December 26, 2002

THE WORLD'S CHAMPIONSHIP. 22

THE FULL RECORD OF THE SERIES.

It has now become an established rule of the National League and the
American Association, to close each season with a supplementary
championship series of games between the teams of the two leading clubs
winning the respective championships of the two organizations each year,
to decide as to which of the two champion clubs is entitled to the honor
of being the champion club of the United States, and consequently the
world's champions in base ball. This supplementary series of games has
grown in importance each year since the inaugural trial games of 1884,
when a short series of games of this character took place on the Polo
Grounds in October, 1884, between the League championship team of the
Providence Club and the American championship team of the Metropolitan
Club. It was a short series of best two games of the three played, the
result being an easy victory for the League team, as the appended record
shows:

THE SERIES OF 1884.

Oct. 23, Providence vs. Metropolitan, at the Polo Grounds 6--0
Oct. 24, Providence vs. Metropolitan, at the Polo Grounds 3--1
Oct. 25, Providence vs. Metropolitan, at the Polo Grounds 12--2
Total 21--3


THE SERIES OF 1885.

In 1885 the St. Louis Club first won the honors in the American pennant
race, and the Chicago team in that of the League, and in October of that
year the rival teams contested for the United States championship in a
series of best four out of seven games. Though the series was a far more
important one than that of 1884, still the rules governing the special
games were not what they should have been, and consequently the result was
not satisfactory, as a dispute, followed by a forfeited game, led to a
draw contest and an equal division of the gate receipts.

In this series $1,000 was the prize competed for, and as neither team won
the series, each club received $500 of the prize money, each winning three
games after the first game had been drawn. The record of these games is
appended:

Oct. 14, St, Louis vs. Chicago, at Chicago (8 innings) 5-5
Oct. 15, Chicago vs. St. Louis, at St. Louis (6 innings) forfeited 5-4
Oct. 16, St. Louis vs. Chicago, at St. Louis 7-4
Oct. 17, St. Louis vs. Chicago, at St.Louis 3-2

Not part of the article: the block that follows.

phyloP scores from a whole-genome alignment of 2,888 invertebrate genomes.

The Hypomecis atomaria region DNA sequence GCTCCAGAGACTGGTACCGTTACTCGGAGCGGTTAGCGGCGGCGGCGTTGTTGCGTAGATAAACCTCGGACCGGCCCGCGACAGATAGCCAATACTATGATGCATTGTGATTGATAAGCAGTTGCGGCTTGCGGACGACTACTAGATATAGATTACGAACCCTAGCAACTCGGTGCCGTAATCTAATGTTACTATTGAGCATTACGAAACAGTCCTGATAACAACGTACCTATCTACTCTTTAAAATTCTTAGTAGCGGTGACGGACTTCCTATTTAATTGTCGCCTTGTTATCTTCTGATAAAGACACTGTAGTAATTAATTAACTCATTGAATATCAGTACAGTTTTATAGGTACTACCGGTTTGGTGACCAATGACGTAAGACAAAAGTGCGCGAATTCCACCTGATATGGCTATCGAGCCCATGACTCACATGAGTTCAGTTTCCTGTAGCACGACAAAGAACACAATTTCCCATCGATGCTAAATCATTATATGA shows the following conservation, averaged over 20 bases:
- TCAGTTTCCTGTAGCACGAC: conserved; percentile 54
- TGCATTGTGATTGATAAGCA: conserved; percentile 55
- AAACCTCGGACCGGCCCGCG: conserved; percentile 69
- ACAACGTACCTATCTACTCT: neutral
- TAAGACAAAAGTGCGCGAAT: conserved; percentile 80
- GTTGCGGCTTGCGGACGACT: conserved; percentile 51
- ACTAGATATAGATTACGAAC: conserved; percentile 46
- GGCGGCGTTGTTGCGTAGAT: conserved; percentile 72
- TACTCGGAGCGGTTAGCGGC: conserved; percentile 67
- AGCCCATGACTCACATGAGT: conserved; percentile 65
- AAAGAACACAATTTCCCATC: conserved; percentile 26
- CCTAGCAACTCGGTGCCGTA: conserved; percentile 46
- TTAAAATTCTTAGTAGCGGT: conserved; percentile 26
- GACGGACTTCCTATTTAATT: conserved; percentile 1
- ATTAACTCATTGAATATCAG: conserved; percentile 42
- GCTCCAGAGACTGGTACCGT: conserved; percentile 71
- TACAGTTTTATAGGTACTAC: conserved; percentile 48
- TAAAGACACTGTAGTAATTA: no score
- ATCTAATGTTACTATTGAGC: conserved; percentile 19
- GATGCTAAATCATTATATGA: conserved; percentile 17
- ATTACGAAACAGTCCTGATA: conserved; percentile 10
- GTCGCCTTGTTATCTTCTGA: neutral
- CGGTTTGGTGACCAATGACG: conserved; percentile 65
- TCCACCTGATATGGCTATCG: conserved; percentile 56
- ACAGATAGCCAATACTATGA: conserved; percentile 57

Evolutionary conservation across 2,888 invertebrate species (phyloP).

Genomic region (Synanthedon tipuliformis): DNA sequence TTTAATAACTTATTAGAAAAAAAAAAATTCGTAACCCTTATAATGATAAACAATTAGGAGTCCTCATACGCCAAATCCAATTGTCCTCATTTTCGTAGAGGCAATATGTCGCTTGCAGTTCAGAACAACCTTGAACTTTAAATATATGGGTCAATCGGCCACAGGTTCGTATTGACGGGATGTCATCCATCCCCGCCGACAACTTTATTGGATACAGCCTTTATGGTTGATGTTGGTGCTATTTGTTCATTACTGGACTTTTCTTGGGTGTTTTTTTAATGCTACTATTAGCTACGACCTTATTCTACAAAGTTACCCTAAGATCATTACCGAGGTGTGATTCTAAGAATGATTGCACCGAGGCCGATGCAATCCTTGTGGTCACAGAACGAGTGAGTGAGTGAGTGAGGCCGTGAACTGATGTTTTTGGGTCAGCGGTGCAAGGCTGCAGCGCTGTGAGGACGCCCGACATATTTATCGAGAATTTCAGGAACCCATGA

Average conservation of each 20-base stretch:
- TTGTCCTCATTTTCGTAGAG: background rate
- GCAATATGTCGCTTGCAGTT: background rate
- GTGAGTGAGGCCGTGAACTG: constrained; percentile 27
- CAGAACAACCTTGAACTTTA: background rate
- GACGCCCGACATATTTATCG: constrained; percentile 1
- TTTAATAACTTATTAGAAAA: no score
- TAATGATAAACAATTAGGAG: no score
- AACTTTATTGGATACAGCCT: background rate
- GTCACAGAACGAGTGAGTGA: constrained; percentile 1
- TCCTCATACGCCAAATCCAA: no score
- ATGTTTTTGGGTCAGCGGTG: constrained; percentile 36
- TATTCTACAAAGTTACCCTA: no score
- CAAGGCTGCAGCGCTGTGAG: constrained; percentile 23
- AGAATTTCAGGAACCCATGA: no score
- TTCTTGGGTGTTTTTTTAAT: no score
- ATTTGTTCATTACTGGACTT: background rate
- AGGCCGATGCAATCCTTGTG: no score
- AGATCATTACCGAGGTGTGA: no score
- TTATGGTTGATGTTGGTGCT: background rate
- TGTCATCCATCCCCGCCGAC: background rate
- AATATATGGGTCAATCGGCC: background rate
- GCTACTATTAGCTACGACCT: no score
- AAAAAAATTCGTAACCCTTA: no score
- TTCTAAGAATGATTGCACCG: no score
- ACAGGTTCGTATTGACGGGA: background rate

Oct. 22, Chicago vs. St. Louis, at Pittsburg (7 innings) 9-2
Oct 23, Chicago vs. St. Louis, at Cincinnati 9-2
Oct. 24, St. Louis vs. Chicago, at Cincinnati 13-4

Total victories for Chicago, 3: for St. Louis, 3, with one game drawn
Total runs scored by Chicago, 43: by St. Louis, 41.


THE SERIES OF 1886.

In 1886 the Chicago and St. Louis club teams again won the championship
honors of their respective associations, and they again entered the lists
for the "world's championship," this series being best out of six games,
three being played at Chicago, and three at St. Louis; the winner of the
series taking ail the gate receipts. The result was the success of the St.
Louis team, the scores being as follows:

Oct. 18, Chicago vs. St. Louis, at Chicago 6-0
Oct. 19, St. Louis vs. Chicago, at Chicago (8 innings) 12-0
Oct. 20, Chicago vs. St. Louis, at Chicago (8 innings) 11-4
Oct. 21, St. Louis vs. Chicago, at St. Louis (7 innings) 8-5
Oct. 22, St. Louis vs. Chicago, at St. Louis (6 innings) 10-3
Oct. 23, St. Louis vs. Chicago, at St. Louis (10 innings) 4-3

Total runs for St. Louis, 38; for Chicago, 29.


THE SERIES OF 1887.

In 1887 the world's championship series had become an established
supplementary series of contests, and in this year these contests excited
more interest than had previously been manifested in regard to them, the
demands made upon the two contesting teams--the Detroit champions of the
League and the St. Louis champions of the American Association--for a
game of the series from the large cities of the East and West being such
as to lead the two clubs to extend the series to one of best out of
fifteen games. These were played at St. Louis, Detroit, Chicago, and
Pittsburg in the W st, and at New York, Brooklyn, Boston, Philadelphia,
and Baltimore in the East. The series began in St. Louis, and the eighth
victory of the Detroits was won at Baltimore, St. Louis winning the last
game of the series at St. Louis. The record of the fifteen games, showing
the pitchers in each contest, is as follows:

Date. |Contesting |Cities. |Pitchers. |Innings.|Score.
|Clubs. | | | |
-------+-------------+------------+--------------+--------+------
Oct. 10|St. Louis v. |St. Louis |Carruthers, | 9 | 6-1
| Detroit | |Getzein | |
" 11|Detroit v. |St. Louis |Conway, Foutz | 9 | 5-3
| St. Louis | | | |
" 12| " " " |Detroit |Getzein, | 13 | 2-1
| | |Carruthers | |
" 13| " " " |Pittsburg |Baldwin, King | 9 | 8-0